Six months into "the world's biggest work-from-home experiment", and with economies gradually but slowly opening up, companies are still in the process of reconciling the new reality of work with the traditional role of the office. How are office workspaces evolving to match the needs of a workforce that doesn't actually need them any more? People Matters asked Nathan Sri, Principal, Strategy, Unispace, for his thoughts on the matter; here's what he shared.
With remote work now a proven concept, what role do you see the physical office playing for those jobs that don't need people to be physically present?
To date, remote working has become a viable practice for most businesses in the new normal, as it has revealed new realities of productivity and efficiency. However, according to a Global Remote Working Survey we conducted over March and April this year, 63% of respondents considered the top internal-facing challenge of remote working to be socializing and creating meaningful connections—and 55% of respondents said that the top client-facing challenge was the decrease in presence and connection.
Indeed, while remote working has proven successful in the accomplishment of individual tasks and focus-based work, it has proven counterproductive in other aspects.
The physical workplace still offers employees a range of emotional, psychological and professional benefits, and presents a platform to establish crucial organizational pillars such as tightly woven teams and a strong corporate culture.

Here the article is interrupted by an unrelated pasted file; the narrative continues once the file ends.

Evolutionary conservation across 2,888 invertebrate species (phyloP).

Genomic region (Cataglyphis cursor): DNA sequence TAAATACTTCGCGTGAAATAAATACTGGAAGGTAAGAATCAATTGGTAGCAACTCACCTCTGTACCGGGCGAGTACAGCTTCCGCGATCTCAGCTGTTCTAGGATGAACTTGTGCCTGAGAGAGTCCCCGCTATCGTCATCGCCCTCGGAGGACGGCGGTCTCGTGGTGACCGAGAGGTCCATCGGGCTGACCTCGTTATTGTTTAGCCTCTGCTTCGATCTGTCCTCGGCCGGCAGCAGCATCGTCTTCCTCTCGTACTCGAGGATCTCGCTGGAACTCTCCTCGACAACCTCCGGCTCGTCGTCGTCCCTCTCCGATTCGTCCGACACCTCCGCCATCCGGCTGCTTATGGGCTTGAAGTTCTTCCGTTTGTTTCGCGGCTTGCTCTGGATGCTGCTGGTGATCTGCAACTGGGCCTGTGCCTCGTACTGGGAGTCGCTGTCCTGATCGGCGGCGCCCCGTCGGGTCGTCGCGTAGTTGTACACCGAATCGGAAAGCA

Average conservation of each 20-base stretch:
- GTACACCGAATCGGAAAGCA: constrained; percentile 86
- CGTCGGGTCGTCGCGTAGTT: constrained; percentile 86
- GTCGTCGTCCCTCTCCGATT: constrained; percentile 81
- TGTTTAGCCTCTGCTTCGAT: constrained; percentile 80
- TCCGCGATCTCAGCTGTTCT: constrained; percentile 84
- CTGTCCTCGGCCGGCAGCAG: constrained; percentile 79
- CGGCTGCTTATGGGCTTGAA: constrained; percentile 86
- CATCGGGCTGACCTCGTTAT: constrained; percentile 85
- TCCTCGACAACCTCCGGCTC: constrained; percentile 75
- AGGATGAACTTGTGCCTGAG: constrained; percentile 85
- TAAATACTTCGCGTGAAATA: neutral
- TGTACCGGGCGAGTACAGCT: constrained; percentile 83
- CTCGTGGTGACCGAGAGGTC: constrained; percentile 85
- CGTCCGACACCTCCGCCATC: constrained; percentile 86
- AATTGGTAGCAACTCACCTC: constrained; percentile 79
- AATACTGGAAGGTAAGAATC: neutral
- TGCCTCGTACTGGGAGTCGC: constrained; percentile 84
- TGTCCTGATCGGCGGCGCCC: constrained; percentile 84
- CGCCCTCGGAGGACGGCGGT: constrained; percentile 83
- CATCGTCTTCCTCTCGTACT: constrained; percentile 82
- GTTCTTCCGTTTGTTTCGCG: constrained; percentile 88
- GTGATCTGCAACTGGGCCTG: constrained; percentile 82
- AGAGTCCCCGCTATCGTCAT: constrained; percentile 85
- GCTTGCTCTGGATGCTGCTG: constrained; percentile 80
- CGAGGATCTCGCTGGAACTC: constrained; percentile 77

The need for these pillars have especially been exacerbated by the pandemic, as widespread lockdowns have imposed long periods without social interaction for individuals everywhere.
Furthermore, our client engagements are evidencing two distinct segments of workplace needs. Our WorkReady survey finds that about 20% of staff are working from home disadvantaged—that is, they do not have the capacity or resources to work from home efficiently. Approximately 25% of staff also do not feel like their job is suited to working from home on a regular basis. As such, the future of the workplace will still need to cater for those individuals who will be in the office as their predominant workplace location. These ‘Residents’ will demand a different set of workplace needs to the ‘Transient’ population who are able to take advantage of the new-found freedom to work from anywhere.
What kind of workplace facilities or amenities might be most effective in catering to these different needs, going forward?
As employees’ time will remain divided between home and the workplace in the new normal, businesses need to ensure that workplace facilities and amenities are able to fulfill a range of new requirements.